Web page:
Lawrence McK. Miller. Witness for Humanity: The Biography of Clarence E. Pickett. Pendle Hill Publications, 1999.
Clarence Pickett, who died in 1964, was a giant among the great humanitarians of the 20th century. For many years, Pickett served as the executive secretary of the American Friends Service Committee (AFSC). He oversaw the AFSC’s wide-ranging efforts to meet human needs and witness for peace in some of the most turbulent and violent years of recent human history.
Pickett and the AFSC received the ultimate accolade when the AFSC was awared the Nobel Peace Prize in 1947, most especially for their work in saving millions of lives of post-World War II displaced persons.
This biography by Lawrence Miller, himself a longtime worker with the AFSC and other Quaker organizations, gives a comprehensive portrayal of the life of a man who helps us see just how important able and visionary administrators are for the concetizing of high ideals. He tells of Pickett’s lifelong profound commitment to the Quaker expression of Christian faith and commitment to minister to human needs and to witness for peace in a warring world.
Clarence Pickett, once he was able to leave his parents’ Kansas farm and attend college, moved on a fast track toward leadership. He served as a pastor in Friends’ congregations and spent time as a Bible professor at Earlham College. In 1929, when he was in his mid-40s, Pickett was chosen to head the AFSC. He stayed in that position until his retirement in 1950.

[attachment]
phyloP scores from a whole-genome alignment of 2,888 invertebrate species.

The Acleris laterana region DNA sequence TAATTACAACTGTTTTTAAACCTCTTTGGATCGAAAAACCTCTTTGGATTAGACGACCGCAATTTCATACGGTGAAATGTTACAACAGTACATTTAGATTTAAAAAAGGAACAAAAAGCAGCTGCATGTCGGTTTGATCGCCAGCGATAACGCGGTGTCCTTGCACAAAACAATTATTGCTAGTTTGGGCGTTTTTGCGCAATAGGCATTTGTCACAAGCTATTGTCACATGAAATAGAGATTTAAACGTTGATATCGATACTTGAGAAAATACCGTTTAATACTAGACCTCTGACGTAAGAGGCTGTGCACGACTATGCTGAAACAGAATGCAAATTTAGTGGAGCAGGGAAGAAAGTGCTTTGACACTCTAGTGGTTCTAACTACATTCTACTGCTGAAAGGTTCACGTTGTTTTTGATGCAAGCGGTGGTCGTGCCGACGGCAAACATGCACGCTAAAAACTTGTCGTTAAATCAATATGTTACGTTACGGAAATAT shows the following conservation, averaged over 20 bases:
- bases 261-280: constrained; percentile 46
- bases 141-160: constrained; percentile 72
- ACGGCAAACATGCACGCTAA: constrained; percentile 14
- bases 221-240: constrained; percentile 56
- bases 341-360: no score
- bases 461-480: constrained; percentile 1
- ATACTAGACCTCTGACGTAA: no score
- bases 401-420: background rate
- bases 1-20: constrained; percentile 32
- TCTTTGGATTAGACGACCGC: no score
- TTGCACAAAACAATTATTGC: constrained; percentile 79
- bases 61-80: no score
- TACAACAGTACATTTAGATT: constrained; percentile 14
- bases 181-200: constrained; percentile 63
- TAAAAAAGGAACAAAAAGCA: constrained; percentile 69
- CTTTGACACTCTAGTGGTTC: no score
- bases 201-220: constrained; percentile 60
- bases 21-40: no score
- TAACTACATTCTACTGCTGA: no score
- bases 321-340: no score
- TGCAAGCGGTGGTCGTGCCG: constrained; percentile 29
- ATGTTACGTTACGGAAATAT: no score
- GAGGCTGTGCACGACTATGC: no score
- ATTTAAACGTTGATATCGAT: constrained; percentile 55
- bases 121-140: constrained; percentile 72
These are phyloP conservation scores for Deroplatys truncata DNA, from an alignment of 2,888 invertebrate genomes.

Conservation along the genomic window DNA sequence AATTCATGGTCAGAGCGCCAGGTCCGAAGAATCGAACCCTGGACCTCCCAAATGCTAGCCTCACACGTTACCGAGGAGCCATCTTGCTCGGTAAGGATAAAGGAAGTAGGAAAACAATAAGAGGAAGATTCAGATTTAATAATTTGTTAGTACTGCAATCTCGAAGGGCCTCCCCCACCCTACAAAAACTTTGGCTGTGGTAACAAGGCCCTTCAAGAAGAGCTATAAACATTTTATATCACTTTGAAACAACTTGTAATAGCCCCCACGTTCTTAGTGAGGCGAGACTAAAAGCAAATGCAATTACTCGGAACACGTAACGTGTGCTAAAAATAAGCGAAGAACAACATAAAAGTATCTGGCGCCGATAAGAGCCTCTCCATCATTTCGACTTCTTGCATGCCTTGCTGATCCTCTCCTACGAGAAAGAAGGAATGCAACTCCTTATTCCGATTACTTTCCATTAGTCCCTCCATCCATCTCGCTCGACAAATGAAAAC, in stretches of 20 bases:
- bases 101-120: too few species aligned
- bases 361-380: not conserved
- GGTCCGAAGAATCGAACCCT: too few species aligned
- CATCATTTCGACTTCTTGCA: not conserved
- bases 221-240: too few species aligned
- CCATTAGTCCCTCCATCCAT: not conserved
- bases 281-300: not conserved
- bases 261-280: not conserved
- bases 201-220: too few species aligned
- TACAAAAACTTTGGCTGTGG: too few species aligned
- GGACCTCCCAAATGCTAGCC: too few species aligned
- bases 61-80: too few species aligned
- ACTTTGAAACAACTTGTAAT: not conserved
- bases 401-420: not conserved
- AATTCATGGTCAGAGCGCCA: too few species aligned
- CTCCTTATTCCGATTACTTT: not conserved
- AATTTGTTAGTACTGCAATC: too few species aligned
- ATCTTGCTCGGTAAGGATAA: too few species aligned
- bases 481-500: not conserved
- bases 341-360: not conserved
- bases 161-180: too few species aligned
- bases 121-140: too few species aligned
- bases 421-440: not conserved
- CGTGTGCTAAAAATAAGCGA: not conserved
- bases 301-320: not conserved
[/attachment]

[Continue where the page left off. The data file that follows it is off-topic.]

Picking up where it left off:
Several of the dramatic events recounted by Miller include Pickett’s involvement with Depression-era miners and mill workers, Pickett’s rather amazing and fruitful friendship with Eleanor Roosevelt, and the desperate and prescient work of Pickett and other Quaker leaders to raise awareness of and bring aid to besieged Jews and other minorities in Nazi Germany in the late 1930s.
This is an inspiring story—in a century of total war and rapacious ec0nomic forces, to see such a powerful witness for peace and human solidarity. Pickett’s story also fascinates in its combination of idealism and pragmatism.
Unfortunately, though this book was published ten years ago, it received little attention and is very difficult to find. Miller notes in the preface that he had a hard time finding a publisher, finally settling for the Quaker-run Pendle Hill, a publisher mostly of excellent pamphlets on peace and various other important themes, but with minimal distribution capabilities.
One reason for lack of interest on the part of publishers is probably the sense that Clarence Pickett is by now too obscure a figure to warrant the investment in a new biography. It also doesn’t help that the book is not written in a particularly engaging fashion. It doesn’t have much narrative force, ending up mainly as simply a cataloguing of one event in Pickett’s life following another.
However, Miller does tell an important story. Since we are not likely to get another biography of Pickett, we may be thankful that we do have this record. The writing may not be particularly dynamic, but the record is here—and the account Miller gives gets the point across. This book is recommended for all who would seek to understand more about important counter-currents to the 20th century’s tragic embrace of the myth of redemptive violence.